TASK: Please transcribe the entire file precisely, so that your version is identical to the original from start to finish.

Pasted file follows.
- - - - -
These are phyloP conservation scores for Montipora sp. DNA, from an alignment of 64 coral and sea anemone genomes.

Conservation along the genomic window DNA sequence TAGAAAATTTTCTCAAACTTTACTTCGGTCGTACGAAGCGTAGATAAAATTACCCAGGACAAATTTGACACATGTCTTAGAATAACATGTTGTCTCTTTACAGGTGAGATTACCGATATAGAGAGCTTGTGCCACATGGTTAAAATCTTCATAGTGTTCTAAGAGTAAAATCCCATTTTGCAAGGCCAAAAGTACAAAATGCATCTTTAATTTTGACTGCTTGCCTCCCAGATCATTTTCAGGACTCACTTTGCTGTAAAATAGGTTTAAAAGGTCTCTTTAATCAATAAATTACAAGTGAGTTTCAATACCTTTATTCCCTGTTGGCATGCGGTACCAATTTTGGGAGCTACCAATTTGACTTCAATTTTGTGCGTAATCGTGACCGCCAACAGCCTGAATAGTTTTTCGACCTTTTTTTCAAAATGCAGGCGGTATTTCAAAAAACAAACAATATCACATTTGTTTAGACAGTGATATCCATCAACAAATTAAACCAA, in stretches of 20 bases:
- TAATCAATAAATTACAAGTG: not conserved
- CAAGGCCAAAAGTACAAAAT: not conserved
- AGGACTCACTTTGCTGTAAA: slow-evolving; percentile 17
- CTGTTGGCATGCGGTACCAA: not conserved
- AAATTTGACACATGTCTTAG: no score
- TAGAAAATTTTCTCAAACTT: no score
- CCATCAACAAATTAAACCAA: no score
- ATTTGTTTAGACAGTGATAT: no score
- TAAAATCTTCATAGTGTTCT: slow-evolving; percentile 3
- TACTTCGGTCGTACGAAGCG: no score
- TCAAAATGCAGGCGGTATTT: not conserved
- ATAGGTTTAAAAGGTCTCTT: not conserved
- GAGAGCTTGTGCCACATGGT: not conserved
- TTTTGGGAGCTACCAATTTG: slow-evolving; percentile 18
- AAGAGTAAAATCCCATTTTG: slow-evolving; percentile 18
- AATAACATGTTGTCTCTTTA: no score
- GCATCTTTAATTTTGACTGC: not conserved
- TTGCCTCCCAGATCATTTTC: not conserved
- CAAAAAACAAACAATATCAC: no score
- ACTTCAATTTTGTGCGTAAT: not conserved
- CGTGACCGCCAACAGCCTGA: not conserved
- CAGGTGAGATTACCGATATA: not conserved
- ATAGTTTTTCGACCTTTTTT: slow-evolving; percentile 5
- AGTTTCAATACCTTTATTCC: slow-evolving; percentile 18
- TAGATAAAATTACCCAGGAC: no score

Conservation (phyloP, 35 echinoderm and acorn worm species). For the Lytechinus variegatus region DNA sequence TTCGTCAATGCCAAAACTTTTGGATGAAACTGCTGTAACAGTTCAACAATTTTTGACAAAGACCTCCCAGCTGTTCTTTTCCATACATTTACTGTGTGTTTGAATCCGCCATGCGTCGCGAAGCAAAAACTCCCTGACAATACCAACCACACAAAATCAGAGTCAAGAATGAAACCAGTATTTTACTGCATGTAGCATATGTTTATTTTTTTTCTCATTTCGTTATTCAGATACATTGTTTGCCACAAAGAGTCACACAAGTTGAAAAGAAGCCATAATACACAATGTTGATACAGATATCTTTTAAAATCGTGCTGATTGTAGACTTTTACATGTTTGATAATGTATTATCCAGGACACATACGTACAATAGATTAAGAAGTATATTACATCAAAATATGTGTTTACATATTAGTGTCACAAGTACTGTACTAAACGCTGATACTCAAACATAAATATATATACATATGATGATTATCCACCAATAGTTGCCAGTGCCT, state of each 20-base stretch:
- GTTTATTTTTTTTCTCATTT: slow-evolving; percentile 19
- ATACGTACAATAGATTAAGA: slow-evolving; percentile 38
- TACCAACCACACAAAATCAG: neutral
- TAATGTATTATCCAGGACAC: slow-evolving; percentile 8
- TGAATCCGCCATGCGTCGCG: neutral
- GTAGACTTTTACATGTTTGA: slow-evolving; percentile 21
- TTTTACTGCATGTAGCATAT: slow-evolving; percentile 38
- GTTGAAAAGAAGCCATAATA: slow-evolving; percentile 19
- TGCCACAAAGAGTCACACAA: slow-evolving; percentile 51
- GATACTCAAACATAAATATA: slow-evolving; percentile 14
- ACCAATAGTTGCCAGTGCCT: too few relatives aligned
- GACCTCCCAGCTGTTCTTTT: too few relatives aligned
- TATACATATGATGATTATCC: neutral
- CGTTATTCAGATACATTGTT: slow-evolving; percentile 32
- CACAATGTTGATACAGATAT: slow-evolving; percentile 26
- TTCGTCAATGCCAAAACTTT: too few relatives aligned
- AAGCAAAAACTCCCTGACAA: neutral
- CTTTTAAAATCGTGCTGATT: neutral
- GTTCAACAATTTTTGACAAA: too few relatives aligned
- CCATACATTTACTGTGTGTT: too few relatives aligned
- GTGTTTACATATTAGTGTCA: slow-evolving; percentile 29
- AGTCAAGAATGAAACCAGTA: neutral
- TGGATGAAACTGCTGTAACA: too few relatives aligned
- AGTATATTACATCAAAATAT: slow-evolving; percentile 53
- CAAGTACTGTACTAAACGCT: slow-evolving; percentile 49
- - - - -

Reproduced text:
These are phyloP conservation scores for Montipora sp. DNA, from an alignment of 64 coral and sea anemone genomes.

Conservation along the genomic window DNA sequence TAGAAAATTTTCTCAAACTTTACTTCGGTCGTACGAAGCGTAGATAAAATTACCCAGGACAAATTTGACACATGTCTTAGAATAACATGTTGTCTCTTTACAGGTGAGATTACCGATATAGAGAGCTTGTGCCACATGGTTAAAATCTTCATAGTGTTCTAAGAGTAAAATCCCATTTTGCAAGGCCAAAAGTACAAAATGCATCTTTAATTTTGACTGCTTGCCTCCCAGATCATTTTCAGGACTCACTTTGCTGTAAAATAGGTTTAAAAGGTCTCTTTAATCAATAAATTACAAGTGAGTTTCAATACCTTTATTCCCTGTTGGCATGCGGTACCAATTTTGGGAGCTACCAATTTGACTTCAATTTTGTGCGTAATCGTGACCGCCAACAGCCTGAATAGTTTTTCGACCTTTTTTTCAAAATGCAGGCGGTATTTCAAAAAACAAACAATATCACATTTGTTTAGACAGTGATATCCATCAACAAATTAAACCAA, in stretches of 20 bases:
- TAATCAATAAATTACAAGTG: not conserved
- CAAGGCCAAAAGTACAAAAT: not conserved
- AGGACTCACTTTGCTGTAAA: slow-evolving; percentile 17
- CTGTTGGCATGCGGTACCAA: not conserved
- AAATTTGACACATGTCTTAG: no score
- TAGAAAATTTTCTCAAACTT: no score
- CCATCAACAAATTAAACCAA: no score
- ATTTGTTTAGACAGTGATAT: no score
- TAAAATCTTCATAGTGTTCT: slow-evolving; percentile 3
- TACTTCGGTCGTACGAAGCG: no score
- TCAAAATGCAGGCGGTATTT: not conserved
- ATAGGTTTAAAAGGTCTCTT: not conserved
- GAGAGCTTGTGCCACATGGT: not conserved
- TTTTGGGAGCTACCAATTTG: slow-evolving; percentile 18
- AAGAGTAAAATCCCATTTTG: slow-evolving; percentile 18
- AATAACATGTTGTCTCTTTA: no score
- GCATCTTTAATTTTGACTGC: not conserved
- TTGCCTCCCAGATCATTTTC: not conserved
- CAAAAAACAAACAATATCAC: no score
- ACTTCAATTTTGTGCGTAAT: not conserved
- CGTGACCGCCAACAGCCTGA: not conserved
- CAGGTGAGATTACCGATATA: not conserved
- ATAGTTTTTCGACCTTTTTT: slow-evolving; percentile 5
- AGTTTCAATACCTTTATTCC: slow-evolving; percentile 18
- TAGATAAAATTACCCAGGAC: no score

Conservation (phyloP, 35 echinoderm and acorn worm species). For the Lytechinus variegatus region DNA sequence TTCGTCAATGCCAAAACTTTTGGATGAAACTGCTGTAACAGTTCAACAATTTTTGACAAAGACCTCCCAGCTGTTCTTTTCCATACATTTACTGTGTGTTTGAATCCGCCATGCGTCGCGAAGCAAAAACTCCCTGACAATACCAACCACACAAAATCAGAGTCAAGAATGAAACCAGTATTTTACTGCATGTAGCATATGTTTATTTTTTTTCTCATTTCGTTATTCAGATACATTGTTTGCCACAAAGAGTCACACAAGTTGAAAAGAAGCCATAATACACAATGTTGATACAGATATCTTTTAAAATCGTGCTGATTGTAGACTTTTACATGTTTGATAATGTATTATCCAGGACACATACGTACAATAGATTAAGAAGTATATTACATCAAAATATGTGTTTACATATTAGTGTCACAAGTACTGTACTAAACGCTGATACTCAAACATAAATATATATACATATGATGATTATCCACCAATAGTTGCCAGTGCCT, state of each 20-base stretch:
- GTTTATTTTTTTTCTCATTT: slow-evolving; percentile 19
- ATACGTACAATAGATTAAGA: slow-evolving; percentile 38
- TACCAACCACACAAAATCAG: neutral
- TAATGTATTATCCAGGACAC: slow-evolving; percentile 8
- TGAATCCGCCATGCGTCGCG: neutral
- GTAGACTTTTACATGTTTGA: slow-evolving; percentile 21
- TTTTACTGCATGTAGCATAT: slow-evolving; percentile 38
- GTTGAAAAGAAGCCATAATA: slow-evolving; percentile 19
- TGCCACAAAGAGTCACACAA: slow-evolving; percentile 51
- GATACTCAAACATAAATATA: slow-evolving; percentile 14
- ACCAATAGTTGCCAGTGCCT: too few relatives aligned
- GACCTCCCAGCTGTTCTTTT: too few relatives aligned
- TATACATATGATGATTATCC: neutral
- CGTTATTCAGATACATTGTT: slow-evolving; percentile 32
- CACAATGTTGATACAGATAT: slow-evolving; percentile 26
- TTCGTCAATGCCAAAACTTT: too few relatives aligned
- AAGCAAAAACTCCCTGACAA: neutral
- CTTTTAAAATCGTGCTGATT: neutral
- GTTCAACAATTTTTGACAAA: too few relatives aligned
- CCATACATTTACTGTGTGTT: too few relatives aligned
- GTGTTTACATATTAGTGTCA: slow-evolving; percentile 29
- AGTCAAGAATGAAACCAGTA: neutral
- TGGATGAAACTGCTGTAACA: too few relatives aligned
- AGTATATTACATCAAAATAT: slow-evolving; percentile 53
- CAAGTACTGTACTAAACGCT: slow-evolving; percentile 49